Isolation of Zeaxanthin Epoxidase Gene Using Reverse Transcriptase-PCR

The cDNA for zeaxanthin epoxidase gene from Arabidopsis was isolated from a cDNA library using expression sequence tag fragments (accession no. T45502) as a probe and named AtABA1 (accession no. AB030296).

Total RNA was isolated from cowpea plants as described above. Two synthetic oligonucleotides were designed using regions conserved between AtABA1 and ABA2 from tobacco (Marin et al., 1996). The partial DNA fragment of putative zeaxanthin epoxidase from cowpea was amplified by reverse transcriptase-PCR using the primers: 5′-GTNGCNGGNGGNGGNATHGGNGG-3′ and 5′-ACYTTNCGYATGGTRACGTARAA-3′ (H means A, C, and T; Y means C and T; and R means A and G) and cloned into pBluescript II SK+ cloning vector (Stratagene, La Jolla, CA). A full-length cDNA of putative zeaxanthin epoxidase gene, designated VuABA1, was isolated by screening the cDNA library that was constructed from dehydrated-cowpea plants, using the partial DNA fragment as a probe.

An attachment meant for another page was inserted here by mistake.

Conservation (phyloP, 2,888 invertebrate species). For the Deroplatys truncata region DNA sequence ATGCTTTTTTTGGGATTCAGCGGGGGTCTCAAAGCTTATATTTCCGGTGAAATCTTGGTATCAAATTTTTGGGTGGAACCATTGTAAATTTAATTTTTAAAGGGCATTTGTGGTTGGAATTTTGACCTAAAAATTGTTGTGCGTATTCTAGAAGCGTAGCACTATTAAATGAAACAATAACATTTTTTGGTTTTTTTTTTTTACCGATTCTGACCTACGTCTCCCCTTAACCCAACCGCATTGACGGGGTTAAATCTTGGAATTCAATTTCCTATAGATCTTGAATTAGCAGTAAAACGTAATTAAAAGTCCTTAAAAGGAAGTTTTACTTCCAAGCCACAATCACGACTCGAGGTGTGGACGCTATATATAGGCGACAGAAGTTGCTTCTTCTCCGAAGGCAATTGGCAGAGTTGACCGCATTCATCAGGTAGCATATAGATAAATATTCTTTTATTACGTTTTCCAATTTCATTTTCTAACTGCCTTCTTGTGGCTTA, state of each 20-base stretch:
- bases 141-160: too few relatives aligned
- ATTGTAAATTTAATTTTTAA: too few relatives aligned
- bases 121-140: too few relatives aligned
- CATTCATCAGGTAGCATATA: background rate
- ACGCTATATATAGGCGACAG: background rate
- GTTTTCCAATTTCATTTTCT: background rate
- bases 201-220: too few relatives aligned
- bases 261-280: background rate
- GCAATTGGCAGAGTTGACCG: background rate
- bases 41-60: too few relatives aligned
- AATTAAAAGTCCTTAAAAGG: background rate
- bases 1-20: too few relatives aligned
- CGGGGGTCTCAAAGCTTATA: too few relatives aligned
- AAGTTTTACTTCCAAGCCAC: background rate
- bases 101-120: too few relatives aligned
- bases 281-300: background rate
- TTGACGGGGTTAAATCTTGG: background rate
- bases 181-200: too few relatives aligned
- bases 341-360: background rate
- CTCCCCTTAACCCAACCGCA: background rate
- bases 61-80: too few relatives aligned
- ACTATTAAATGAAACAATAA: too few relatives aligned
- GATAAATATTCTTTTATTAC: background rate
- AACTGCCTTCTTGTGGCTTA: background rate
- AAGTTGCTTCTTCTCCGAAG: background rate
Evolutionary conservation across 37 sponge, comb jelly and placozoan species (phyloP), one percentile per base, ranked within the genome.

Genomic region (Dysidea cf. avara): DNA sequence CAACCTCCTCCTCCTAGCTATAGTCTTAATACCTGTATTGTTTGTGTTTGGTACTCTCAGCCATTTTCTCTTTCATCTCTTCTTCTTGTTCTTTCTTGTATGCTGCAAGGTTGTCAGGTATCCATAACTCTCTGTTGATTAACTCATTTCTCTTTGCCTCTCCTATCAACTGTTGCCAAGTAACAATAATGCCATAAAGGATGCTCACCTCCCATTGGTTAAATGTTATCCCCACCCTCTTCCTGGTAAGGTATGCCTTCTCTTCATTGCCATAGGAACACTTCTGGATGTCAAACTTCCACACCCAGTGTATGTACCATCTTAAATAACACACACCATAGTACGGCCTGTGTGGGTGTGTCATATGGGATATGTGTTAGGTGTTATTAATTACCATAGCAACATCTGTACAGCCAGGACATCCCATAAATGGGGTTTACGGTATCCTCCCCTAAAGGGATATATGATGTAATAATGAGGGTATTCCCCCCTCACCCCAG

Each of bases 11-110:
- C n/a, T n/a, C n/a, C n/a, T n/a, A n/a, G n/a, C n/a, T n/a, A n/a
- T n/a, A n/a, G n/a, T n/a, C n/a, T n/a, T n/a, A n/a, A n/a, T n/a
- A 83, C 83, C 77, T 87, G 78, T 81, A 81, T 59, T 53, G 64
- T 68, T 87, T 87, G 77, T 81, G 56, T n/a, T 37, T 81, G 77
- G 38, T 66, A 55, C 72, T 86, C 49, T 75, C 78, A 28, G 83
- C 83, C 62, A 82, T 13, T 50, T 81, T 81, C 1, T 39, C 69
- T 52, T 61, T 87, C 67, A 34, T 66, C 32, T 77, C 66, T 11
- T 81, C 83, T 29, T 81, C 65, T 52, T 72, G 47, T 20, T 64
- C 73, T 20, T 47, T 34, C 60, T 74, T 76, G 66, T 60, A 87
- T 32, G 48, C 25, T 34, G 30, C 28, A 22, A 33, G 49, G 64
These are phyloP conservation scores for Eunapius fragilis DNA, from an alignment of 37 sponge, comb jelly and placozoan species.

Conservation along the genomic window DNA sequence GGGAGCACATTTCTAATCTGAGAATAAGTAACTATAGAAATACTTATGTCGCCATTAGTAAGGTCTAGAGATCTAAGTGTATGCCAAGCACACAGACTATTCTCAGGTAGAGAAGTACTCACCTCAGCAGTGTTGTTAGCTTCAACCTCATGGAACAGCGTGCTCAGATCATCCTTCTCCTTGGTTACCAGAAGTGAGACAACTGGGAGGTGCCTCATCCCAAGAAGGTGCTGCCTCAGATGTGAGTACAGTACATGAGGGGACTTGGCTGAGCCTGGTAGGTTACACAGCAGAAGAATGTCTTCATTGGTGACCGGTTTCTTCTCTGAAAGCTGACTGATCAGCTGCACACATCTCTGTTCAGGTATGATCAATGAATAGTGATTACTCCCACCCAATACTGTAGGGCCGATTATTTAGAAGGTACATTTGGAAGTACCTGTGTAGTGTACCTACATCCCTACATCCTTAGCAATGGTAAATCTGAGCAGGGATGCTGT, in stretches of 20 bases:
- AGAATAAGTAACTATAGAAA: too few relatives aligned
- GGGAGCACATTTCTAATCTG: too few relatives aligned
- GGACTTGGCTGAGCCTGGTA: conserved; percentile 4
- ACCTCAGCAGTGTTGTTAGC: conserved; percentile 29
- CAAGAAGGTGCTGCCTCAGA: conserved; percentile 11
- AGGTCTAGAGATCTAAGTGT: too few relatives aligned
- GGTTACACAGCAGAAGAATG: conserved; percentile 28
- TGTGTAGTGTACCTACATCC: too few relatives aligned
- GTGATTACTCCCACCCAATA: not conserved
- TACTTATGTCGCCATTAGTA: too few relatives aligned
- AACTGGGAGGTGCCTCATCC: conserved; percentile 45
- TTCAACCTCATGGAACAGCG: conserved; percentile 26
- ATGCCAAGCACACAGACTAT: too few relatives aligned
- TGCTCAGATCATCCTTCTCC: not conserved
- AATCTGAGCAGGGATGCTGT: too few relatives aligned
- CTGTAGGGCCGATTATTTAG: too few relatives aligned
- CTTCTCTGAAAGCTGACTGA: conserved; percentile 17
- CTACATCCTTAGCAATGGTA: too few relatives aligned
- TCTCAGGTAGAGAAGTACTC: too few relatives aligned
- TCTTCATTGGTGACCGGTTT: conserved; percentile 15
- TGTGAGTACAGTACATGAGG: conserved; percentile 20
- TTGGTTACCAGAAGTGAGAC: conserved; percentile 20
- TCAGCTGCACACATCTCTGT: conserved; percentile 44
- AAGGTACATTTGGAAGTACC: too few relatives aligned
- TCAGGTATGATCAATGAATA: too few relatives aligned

Expression of a GST-CPRD65 Fusion Protein

The DNA of the CPRD65 protein was amplified by PCR using primers: 5′-ATTGAATTCATGCCTTCAGCTTCA-AAC-3′ and 5′-ATTGGATCCCAAAAGCTACACGCTGG-TCCCC-3′. The PCR fragment was inserted into the EcoRV site of pBluescript II SK+ cloning vector (Stratagene). The DNA fragment was inserted in the EcoRI and XhoI site of pGEX4T-1 (Amersham-Pharmacia Biotech) to yield pGST-CPRD65. Cells of Escherichia coli strain JM109 were transformed with pGST-CPRD65 or pGEX4T-1 and grown in L broth at 37°C. When OD600 reached about 0.5, isopropyl β-d-thiogalactopyranoside was added and incubation was continued for 12 h at 17°C. The cells were harvested, washed, and suspended in extraction buffer (10 mm Tris-HCl, pH 8.0, 5 mm MgCl2, 5% [v/v] glycerol, 0.1 mm phenylmethylsulfonyl fluoride, and 0.1 mm dithiothreitol). The procedures for the purification of the fusion protein and digestion with thrombin were performed according to the instruction manual for the GST gene fusion system (Amersham-Pharmacia Biotech). The protein concentration was determined with a protein assay kit (Bio-Rad Laboratories, Hercules, CA).

Assay of 9-cis-Epoxycarotenoid Dioxygenase Activity